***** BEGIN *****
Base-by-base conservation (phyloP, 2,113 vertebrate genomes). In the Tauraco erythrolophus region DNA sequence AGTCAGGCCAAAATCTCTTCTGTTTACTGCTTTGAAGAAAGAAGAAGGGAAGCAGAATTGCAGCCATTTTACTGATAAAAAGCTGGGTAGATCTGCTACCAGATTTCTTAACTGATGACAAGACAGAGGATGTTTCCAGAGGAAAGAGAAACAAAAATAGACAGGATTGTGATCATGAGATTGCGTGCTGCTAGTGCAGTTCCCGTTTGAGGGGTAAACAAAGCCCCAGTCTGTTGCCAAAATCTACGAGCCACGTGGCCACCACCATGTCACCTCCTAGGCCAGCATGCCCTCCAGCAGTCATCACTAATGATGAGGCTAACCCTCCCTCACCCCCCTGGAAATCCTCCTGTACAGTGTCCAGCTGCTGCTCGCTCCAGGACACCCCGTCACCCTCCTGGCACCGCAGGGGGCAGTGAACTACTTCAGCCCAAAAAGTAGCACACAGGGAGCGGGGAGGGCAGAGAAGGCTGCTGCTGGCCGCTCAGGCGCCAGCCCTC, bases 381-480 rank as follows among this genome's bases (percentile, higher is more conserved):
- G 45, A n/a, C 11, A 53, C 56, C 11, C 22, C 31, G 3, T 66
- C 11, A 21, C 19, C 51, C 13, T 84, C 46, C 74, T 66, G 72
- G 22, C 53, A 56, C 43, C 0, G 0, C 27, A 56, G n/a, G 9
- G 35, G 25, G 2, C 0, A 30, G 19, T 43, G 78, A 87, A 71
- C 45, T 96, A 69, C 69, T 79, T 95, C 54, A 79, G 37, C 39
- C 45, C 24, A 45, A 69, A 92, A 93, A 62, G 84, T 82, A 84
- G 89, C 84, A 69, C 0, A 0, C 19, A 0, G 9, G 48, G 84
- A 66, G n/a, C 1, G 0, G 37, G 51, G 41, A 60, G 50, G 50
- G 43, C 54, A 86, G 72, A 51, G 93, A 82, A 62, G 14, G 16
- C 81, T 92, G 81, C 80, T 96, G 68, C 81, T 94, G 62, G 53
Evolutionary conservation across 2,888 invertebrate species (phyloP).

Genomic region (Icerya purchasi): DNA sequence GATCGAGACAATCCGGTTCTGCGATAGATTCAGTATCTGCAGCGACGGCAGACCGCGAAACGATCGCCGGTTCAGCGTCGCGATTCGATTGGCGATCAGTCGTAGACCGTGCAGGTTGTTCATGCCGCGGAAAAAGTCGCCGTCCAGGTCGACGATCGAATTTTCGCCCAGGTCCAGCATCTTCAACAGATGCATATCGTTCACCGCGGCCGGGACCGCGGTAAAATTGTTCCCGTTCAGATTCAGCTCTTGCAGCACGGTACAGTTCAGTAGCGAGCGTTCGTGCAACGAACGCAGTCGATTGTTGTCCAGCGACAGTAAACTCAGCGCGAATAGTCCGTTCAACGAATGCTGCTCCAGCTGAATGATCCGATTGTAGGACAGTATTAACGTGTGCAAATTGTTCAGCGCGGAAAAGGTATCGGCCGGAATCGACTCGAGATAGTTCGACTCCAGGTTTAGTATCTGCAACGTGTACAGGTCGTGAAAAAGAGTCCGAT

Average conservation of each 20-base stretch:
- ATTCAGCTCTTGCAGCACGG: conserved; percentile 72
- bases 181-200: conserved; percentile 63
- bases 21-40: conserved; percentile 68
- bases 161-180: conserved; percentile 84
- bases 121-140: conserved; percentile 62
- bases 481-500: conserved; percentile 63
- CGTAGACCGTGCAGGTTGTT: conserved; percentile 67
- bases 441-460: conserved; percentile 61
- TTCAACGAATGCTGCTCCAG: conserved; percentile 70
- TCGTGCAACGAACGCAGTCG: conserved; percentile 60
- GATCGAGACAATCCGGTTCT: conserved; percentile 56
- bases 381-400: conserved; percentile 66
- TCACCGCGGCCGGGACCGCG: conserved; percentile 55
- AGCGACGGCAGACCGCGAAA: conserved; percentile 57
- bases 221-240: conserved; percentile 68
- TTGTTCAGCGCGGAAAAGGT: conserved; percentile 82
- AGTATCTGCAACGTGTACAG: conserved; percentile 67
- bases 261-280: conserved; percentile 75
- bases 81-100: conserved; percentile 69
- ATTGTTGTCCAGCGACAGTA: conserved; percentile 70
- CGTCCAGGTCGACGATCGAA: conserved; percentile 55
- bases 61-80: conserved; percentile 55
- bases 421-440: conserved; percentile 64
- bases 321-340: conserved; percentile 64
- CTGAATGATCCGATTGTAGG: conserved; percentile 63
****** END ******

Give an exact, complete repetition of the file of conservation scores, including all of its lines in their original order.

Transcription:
Base-by-base conservation (phyloP, 2,113 vertebrate genomes). In the Tauraco erythrolophus region DNA sequence AGTCAGGCCAAAATCTCTTCTGTTTACTGCTTTGAAGAAAGAAGAAGGGAAGCAGAATTGCAGCCATTTTACTGATAAAAAGCTGGGTAGATCTGCTACCAGATTTCTTAACTGATGACAAGACAGAGGATGTTTCCAGAGGAAAGAGAAACAAAAATAGACAGGATTGTGATCATGAGATTGCGTGCTGCTAGTGCAGTTCCCGTTTGAGGGGTAAACAAAGCCCCAGTCTGTTGCCAAAATCTACGAGCCACGTGGCCACCACCATGTCACCTCCTAGGCCAGCATGCCCTCCAGCAGTCATCACTAATGATGAGGCTAACCCTCCCTCACCCCCCTGGAAATCCTCCTGTACAGTGTCCAGCTGCTGCTCGCTCCAGGACACCCCGTCACCCTCCTGGCACCGCAGGGGGCAGTGAACTACTTCAGCCCAAAAAGTAGCACACAGGGAGCGGGGAGGGCAGAGAAGGCTGCTGCTGGCCGCTCAGGCGCCAGCCCTC, bases 381-480 rank as follows among this genome's bases (percentile, higher is more conserved):
- G 45, A n/a, C 11, A 53, C 56, C 11, C 22, C 31, G 3, T 66
- C 11, A 21, C 19, C 51, C 13, T 84, C 46, C 74, T 66, G 72
- G 22, C 53, A 56, C 43, C 0, G 0, C 27, A 56, G n/a, G 9
- G 35, G 25, G 2, C 0, A 30, G 19, T 43, G 78, A 87, A 71
- C 45, T 96, A 69, C 69, T 79, T 95, C 54, A 79, G 37, C 39
- C 45, C 24, A 45, A 69, A 92, A 93, A 62, G 84, T 82, A 84
- G 89, C 84, A 69, C 0, A 0, C 19, A 0, G 9, G 48, G 84
- A 66, G n/a, C 1, G 0, G 37, G 51, G 41, A 60, G 50, G 50
- G 43, C 54, A 86, G 72, A 51, G 93, A 82, A 62, G 14, G 16
- C 81, T 92, G 81, C 80, T 96, G 68, C 81, T 94, G 62, G 53
Evolutionary conservation across 2,888 invertebrate species (phyloP).

Genomic region (Icerya purchasi): DNA sequence GATCGAGACAATCCGGTTCTGCGATAGATTCAGTATCTGCAGCGACGGCAGACCGCGAAACGATCGCCGGTTCAGCGTCGCGATTCGATTGGCGATCAGTCGTAGACCGTGCAGGTTGTTCATGCCGCGGAAAAAGTCGCCGTCCAGGTCGACGATCGAATTTTCGCCCAGGTCCAGCATCTTCAACAGATGCATATCGTTCACCGCGGCCGGGACCGCGGTAAAATTGTTCCCGTTCAGATTCAGCTCTTGCAGCACGGTACAGTTCAGTAGCGAGCGTTCGTGCAACGAACGCAGTCGATTGTTGTCCAGCGACAGTAAACTCAGCGCGAATAGTCCGTTCAACGAATGCTGCTCCAGCTGAATGATCCGATTGTAGGACAGTATTAACGTGTGCAAATTGTTCAGCGCGGAAAAGGTATCGGCCGGAATCGACTCGAGATAGTTCGACTCCAGGTTTAGTATCTGCAACGTGTACAGGTCGTGAAAAAGAGTCCGAT

Average conservation of each 20-base stretch:
- ATTCAGCTCTTGCAGCACGG: conserved; percentile 72
- bases 181-200: conserved; percentile 63
- bases 21-40: conserved; percentile 68
- bases 161-180: conserved; percentile 84
- bases 121-140: conserved; percentile 62
- bases 481-500: conserved; percentile 63
- CGTAGACCGTGCAGGTTGTT: conserved; percentile 67
- bases 441-460: conserved; percentile 61
- TTCAACGAATGCTGCTCCAG: conserved; percentile 70
- TCGTGCAACGAACGCAGTCG: conserved; percentile 60
- GATCGAGACAATCCGGTTCT: conserved; percentile 56
- bases 381-400: conserved; percentile 66
- TCACCGCGGCCGGGACCGCG: conserved; percentile 55
- AGCGACGGCAGACCGCGAAA: conserved; percentile 57
- bases 221-240: conserved; percentile 68
- TTGTTCAGCGCGGAAAAGGT: conserved; percentile 82
- AGTATCTGCAACGTGTACAG: conserved; percentile 67
- bases 261-280: conserved; percentile 75
- bases 81-100: conserved; percentile 69
- ATTGTTGTCCAGCGACAGTA: conserved; percentile 70
- CGTCCAGGTCGACGATCGAA: conserved; percentile 55
- bases 61-80: conserved; percentile 55
- bases 421-440: conserved; percentile 64
- bases 321-340: conserved; percentile 64
- CTGAATGATCCGATTGTAGG: conserved; percentile 63